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ACLU Legal Director Retracts Tweet Criticizing Supreme Court Decision After Learning Employer Filed Brief In Support Of Plaintiffs
The US Supreme Court is seen in Washington, DC on July 1, 2021.
MANDEL NGAN/AFP via Getty Images

Many on the Left were upset by the Supreme Court’s ruling in a case related to campaign finance laws in California. The Supreme Court ruled 6-3 along partisan lines to strike down a California law that required nonprofits to disclose their donors to the state, something critics said violated the First Amendment and could lead to political targeting.

One such critic was the American Civil Liberties Union’s legal director, David Cole, who slammed the decision as one that would make it “harder to prove voter suppression, and easier to hide large donations.” Ten hours later, however, Cole added a follow-up to his tweet, saying it was “too hasty.”

“… [Americans for Prosperity Foundation] AFPF decision protects important association rights, and doesn’t question disclosure requirements in campaign finance,” Cole wrote.

So, what changed? Well, it’s anyone’s guess, but it might have something to do with the fact that Cole’s employer filed an amicus brief in support of AFP, the plaintiffs in the case. Further, Cole’s name appears on that brief.

The case was brought by AFP and the Thomas More Law Center, who challenged the California law. As Forbes reported, though “donors are not made public and California collects the donors for private purposes such as law enforcement investigations, information has leaked in the past, leading the organizations to argue the law could potentially put donors at risk if their involvement with partisan organizations becomes public.”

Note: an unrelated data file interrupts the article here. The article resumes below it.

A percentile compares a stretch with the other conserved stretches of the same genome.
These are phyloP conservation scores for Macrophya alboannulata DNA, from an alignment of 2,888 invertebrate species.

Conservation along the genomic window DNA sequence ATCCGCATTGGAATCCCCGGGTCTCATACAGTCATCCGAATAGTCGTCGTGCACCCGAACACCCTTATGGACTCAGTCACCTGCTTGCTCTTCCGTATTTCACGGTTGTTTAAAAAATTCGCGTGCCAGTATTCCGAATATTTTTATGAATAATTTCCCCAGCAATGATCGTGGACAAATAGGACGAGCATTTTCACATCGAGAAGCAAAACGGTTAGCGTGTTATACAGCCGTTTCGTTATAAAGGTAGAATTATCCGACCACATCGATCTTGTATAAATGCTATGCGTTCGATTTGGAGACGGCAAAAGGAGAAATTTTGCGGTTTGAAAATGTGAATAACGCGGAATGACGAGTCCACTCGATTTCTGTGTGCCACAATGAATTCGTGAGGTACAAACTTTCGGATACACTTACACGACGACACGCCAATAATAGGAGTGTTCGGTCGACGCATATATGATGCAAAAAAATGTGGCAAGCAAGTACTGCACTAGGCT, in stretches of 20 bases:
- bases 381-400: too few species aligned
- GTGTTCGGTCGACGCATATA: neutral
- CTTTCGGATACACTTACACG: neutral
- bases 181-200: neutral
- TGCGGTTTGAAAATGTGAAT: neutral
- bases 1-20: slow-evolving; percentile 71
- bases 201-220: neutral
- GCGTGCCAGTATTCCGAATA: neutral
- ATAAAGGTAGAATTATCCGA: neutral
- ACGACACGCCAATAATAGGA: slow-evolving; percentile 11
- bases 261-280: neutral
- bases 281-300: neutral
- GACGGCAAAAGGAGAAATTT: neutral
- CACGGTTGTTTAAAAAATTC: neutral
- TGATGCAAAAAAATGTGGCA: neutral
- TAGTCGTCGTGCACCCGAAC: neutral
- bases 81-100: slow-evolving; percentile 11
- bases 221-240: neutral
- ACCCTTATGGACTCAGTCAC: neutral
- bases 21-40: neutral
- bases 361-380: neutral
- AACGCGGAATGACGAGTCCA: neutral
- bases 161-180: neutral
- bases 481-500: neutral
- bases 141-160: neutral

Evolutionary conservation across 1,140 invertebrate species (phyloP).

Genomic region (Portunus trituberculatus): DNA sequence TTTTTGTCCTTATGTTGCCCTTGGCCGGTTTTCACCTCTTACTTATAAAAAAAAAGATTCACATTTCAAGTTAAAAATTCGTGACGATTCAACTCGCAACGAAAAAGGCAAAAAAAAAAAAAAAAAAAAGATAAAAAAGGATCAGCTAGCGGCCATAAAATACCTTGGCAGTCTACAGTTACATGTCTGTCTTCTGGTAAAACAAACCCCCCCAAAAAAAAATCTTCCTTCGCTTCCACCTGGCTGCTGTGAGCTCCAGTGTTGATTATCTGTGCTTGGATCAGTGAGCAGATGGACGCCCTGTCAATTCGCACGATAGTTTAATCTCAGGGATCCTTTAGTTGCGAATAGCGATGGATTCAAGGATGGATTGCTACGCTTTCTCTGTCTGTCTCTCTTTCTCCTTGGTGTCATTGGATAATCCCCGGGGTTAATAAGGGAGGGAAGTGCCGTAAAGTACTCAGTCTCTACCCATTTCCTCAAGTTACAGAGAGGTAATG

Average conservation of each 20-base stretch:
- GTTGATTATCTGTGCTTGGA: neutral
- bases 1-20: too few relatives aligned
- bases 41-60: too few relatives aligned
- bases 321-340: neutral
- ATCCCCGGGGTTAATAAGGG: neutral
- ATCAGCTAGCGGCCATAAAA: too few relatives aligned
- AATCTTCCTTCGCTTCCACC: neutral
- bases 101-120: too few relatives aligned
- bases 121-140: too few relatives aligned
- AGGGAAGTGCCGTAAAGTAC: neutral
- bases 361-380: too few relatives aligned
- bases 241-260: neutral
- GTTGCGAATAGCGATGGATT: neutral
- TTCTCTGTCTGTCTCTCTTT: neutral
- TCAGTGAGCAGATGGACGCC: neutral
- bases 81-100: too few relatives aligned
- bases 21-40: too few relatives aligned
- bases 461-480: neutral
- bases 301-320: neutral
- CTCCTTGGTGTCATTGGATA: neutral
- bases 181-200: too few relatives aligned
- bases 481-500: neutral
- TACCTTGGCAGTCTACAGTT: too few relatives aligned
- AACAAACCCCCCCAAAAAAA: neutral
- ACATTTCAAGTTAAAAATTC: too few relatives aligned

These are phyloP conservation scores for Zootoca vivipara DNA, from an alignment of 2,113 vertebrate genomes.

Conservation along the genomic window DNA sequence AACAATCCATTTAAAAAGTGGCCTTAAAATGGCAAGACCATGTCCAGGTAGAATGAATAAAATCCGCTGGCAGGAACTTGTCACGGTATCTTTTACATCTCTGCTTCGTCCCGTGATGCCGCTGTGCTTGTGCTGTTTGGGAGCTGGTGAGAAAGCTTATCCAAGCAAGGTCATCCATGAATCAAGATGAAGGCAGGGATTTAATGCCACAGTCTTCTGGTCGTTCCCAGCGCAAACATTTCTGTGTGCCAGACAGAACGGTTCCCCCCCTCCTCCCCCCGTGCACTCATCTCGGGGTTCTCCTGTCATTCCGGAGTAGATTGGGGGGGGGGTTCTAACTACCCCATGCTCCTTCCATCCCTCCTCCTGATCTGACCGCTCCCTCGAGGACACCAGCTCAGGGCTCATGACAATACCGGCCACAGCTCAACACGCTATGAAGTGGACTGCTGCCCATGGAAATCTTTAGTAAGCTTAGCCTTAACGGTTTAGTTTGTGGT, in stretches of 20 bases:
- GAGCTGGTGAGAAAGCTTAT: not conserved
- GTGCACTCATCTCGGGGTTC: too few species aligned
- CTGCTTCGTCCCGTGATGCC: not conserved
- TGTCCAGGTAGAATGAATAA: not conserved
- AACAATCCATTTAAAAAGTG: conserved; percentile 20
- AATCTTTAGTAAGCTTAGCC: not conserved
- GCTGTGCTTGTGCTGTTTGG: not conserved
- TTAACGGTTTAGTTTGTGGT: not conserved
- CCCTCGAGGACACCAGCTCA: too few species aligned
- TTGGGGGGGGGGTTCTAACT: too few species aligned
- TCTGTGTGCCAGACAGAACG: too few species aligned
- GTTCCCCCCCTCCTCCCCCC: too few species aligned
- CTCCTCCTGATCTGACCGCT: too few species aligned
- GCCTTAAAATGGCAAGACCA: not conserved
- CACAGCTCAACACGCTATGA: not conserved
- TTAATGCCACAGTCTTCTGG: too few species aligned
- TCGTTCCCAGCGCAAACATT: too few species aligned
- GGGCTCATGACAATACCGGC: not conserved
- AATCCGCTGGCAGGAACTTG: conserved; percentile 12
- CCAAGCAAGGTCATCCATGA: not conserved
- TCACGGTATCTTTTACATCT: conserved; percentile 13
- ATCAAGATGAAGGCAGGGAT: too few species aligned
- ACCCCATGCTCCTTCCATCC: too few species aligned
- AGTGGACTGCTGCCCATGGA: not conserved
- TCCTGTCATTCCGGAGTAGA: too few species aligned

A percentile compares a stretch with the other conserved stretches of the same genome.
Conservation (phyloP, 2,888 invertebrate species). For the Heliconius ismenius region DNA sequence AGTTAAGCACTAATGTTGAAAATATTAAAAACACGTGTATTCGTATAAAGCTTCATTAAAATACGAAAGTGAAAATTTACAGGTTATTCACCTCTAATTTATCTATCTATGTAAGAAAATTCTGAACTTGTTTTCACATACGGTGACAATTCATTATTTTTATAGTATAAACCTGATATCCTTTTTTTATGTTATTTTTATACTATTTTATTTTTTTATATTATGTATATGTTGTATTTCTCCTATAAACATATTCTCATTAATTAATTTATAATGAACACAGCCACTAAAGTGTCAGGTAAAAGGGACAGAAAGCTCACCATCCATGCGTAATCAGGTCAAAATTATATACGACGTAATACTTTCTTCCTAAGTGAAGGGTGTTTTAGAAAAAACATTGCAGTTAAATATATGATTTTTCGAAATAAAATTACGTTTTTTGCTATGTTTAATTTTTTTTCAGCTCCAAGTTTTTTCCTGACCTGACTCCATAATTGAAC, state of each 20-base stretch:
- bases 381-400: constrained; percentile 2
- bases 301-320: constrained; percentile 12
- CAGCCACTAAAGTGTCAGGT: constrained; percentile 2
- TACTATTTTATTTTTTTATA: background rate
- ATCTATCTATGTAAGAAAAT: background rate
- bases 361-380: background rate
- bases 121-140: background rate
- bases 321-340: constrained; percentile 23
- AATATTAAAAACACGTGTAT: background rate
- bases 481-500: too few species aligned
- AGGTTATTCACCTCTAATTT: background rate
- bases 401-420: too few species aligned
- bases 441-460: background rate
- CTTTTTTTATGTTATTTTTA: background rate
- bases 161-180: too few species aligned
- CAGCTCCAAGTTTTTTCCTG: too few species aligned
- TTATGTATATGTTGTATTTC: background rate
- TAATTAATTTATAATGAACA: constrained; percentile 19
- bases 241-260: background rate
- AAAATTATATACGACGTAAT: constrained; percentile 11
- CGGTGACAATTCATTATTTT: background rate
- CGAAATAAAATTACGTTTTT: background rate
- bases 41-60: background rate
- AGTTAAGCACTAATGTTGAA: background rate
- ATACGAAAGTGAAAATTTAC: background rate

In a state like California, the risk for conservative groups is considerable, but the two groups received support from an amicus brief from not only the ACLU, but also the NAACP, who said the California law “risks undermining the freedom to associate for expressive purposes.” The groups, however, requested a narrow ruling in the court’s decision and suggested any relief not apply to all nonprofits.

Chief Justice Roberts wrote the decision, arguing that the California law amounted to a “blanket demand” for nonprofits to disclose their donors, which he called “facially unconstitutional.” He added that such an “up-front collection” of donor data “imposes a widespread burden on donors’ associational rights.”

Justice Sonia Sotomayor, in her dissent, claimed the majority’s ruling was supported by “neither precedent nor common sense,” an odd statement given the precedent of Citizens United and the fact that donor information has been leaked in the past.

The decision was released on the final day of current Supreme Court term, following numerous decisions that did not break along assumed partisan lines, such as a 9-0 ruling that said illegal immigrants don’t have a right to a green card and another unanimous ruling that said a Catholic foster agency didn’t have to work with same-sex couples in violation of their faith.

“The dispute arose because Catholic Social Services — which was receiving taxpayer funds — was unwilling to work with LGBTQ couples as foster parents out of religious objections to same sex marriage. The policy was brought to the attention of the city in 2018 after inquiries from a local newspaper, and soon after the government put a freeze on the contract. The group, led by long-time foster parent Sharonell Fulton who has fostered more than 40 children over 25 years, brought suit,” CNN reported.

Even though the state cracked down on the agency, it had never been approached by nor denied an adoption to a same-sex couple.

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